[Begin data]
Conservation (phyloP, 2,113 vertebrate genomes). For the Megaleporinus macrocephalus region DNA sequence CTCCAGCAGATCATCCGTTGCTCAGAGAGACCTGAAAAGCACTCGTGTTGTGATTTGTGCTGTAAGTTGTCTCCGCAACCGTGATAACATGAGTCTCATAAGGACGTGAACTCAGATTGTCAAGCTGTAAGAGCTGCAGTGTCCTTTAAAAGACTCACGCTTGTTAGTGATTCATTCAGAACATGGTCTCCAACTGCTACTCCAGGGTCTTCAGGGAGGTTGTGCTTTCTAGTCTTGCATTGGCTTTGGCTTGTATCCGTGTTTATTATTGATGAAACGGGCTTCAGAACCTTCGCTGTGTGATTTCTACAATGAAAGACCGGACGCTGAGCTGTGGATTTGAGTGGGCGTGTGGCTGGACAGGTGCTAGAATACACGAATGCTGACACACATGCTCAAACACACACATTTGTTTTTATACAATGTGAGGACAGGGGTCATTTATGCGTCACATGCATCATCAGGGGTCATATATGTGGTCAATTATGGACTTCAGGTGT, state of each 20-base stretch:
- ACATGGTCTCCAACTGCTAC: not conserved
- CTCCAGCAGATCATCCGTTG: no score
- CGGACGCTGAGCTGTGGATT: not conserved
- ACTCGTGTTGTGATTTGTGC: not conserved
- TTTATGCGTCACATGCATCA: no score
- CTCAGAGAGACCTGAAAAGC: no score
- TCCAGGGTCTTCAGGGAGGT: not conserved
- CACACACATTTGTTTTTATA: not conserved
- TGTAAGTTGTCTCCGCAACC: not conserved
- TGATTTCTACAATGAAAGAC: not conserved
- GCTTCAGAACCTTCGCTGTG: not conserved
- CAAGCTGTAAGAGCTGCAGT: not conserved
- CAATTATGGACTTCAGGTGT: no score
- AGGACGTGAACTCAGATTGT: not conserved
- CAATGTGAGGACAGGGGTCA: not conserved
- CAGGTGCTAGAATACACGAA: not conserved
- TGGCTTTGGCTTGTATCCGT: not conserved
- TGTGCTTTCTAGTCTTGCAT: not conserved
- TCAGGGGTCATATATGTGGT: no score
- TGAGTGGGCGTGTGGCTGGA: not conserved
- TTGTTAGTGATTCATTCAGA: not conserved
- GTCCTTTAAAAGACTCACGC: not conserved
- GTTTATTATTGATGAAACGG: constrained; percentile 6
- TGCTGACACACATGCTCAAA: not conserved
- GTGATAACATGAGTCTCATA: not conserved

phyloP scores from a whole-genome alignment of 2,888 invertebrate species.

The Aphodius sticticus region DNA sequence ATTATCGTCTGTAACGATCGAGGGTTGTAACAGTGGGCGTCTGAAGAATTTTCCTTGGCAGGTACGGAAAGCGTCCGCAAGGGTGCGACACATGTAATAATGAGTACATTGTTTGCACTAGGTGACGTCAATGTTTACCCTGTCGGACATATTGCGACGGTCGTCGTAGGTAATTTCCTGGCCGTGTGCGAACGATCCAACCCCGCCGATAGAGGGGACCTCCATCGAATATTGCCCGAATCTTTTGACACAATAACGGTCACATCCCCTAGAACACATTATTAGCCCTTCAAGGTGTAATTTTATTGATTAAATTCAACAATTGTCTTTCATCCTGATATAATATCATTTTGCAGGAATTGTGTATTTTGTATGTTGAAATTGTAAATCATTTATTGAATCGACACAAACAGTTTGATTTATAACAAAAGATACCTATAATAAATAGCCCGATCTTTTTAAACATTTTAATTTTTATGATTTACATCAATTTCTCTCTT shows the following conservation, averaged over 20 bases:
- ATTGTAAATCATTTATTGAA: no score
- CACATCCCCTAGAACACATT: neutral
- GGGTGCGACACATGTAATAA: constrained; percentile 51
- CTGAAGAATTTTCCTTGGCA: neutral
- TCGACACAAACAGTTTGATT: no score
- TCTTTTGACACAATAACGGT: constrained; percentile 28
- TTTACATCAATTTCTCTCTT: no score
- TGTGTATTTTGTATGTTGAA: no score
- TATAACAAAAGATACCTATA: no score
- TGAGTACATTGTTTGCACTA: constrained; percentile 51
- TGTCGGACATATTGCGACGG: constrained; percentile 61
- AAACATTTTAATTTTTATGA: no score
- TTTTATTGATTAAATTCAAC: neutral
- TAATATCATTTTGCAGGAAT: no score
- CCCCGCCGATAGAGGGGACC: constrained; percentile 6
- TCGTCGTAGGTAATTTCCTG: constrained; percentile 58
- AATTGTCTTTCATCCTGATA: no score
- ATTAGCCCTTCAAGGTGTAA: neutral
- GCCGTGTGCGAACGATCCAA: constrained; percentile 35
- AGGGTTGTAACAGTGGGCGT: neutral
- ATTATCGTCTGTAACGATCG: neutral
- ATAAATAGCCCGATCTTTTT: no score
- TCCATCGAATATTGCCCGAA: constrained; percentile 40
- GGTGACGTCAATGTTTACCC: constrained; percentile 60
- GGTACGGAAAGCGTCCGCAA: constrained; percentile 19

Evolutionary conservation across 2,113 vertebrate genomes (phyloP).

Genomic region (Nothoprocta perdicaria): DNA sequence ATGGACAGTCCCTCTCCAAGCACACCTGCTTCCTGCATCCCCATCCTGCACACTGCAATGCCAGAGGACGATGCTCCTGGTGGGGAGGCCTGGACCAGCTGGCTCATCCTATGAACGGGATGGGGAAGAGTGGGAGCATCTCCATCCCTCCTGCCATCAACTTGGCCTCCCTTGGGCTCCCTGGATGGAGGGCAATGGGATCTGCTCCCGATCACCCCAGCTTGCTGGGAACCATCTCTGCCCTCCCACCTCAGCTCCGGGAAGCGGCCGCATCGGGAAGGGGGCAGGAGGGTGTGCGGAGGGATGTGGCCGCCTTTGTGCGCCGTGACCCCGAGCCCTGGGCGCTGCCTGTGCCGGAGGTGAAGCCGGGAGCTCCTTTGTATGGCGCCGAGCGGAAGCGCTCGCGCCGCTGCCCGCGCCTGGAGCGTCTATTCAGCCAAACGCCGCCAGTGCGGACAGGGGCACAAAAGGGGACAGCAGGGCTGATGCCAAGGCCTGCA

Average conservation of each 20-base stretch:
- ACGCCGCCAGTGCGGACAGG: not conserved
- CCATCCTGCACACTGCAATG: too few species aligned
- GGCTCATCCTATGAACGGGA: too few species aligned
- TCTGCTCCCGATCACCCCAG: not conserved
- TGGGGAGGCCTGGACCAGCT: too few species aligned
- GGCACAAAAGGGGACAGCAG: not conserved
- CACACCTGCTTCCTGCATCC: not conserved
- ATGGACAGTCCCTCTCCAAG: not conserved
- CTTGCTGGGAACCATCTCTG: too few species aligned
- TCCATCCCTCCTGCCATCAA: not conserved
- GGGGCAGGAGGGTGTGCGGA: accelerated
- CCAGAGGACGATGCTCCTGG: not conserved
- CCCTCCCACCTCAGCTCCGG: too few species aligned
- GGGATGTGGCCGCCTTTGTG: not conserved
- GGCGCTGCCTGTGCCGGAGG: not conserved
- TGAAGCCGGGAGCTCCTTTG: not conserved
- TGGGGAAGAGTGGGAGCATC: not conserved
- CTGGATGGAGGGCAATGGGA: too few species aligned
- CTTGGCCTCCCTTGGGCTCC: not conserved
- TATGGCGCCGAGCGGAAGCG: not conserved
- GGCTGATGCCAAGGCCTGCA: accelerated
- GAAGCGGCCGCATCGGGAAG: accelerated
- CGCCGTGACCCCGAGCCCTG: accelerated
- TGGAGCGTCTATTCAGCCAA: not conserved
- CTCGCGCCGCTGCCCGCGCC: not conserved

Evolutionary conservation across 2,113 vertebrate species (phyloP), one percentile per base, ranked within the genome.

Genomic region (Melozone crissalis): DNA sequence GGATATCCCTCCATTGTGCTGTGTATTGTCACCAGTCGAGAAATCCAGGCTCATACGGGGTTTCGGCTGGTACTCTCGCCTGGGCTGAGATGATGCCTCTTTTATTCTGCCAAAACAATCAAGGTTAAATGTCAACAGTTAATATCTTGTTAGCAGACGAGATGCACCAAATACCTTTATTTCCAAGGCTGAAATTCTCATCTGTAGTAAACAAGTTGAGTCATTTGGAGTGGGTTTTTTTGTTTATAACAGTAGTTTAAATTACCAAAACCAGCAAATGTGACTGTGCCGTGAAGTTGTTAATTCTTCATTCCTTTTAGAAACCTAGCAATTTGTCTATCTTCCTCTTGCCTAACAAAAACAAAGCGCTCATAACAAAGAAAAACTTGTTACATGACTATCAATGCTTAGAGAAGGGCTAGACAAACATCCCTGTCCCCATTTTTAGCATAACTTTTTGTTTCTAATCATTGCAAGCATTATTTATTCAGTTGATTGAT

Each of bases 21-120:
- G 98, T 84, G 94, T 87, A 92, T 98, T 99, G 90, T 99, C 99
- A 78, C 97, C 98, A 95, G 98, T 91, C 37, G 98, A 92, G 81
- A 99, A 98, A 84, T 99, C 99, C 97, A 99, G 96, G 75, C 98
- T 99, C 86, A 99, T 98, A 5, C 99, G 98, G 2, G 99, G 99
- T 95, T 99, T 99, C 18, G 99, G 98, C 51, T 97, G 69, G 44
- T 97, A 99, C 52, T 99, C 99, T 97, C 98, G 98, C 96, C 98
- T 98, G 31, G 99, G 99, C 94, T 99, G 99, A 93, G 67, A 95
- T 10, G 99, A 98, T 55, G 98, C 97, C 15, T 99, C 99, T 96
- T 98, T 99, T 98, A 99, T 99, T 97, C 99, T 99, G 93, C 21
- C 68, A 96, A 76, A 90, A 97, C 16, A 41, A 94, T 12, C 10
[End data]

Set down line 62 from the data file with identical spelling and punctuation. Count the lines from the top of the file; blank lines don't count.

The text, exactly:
- GGCACAAAAGGGGACAGCAG: not conserved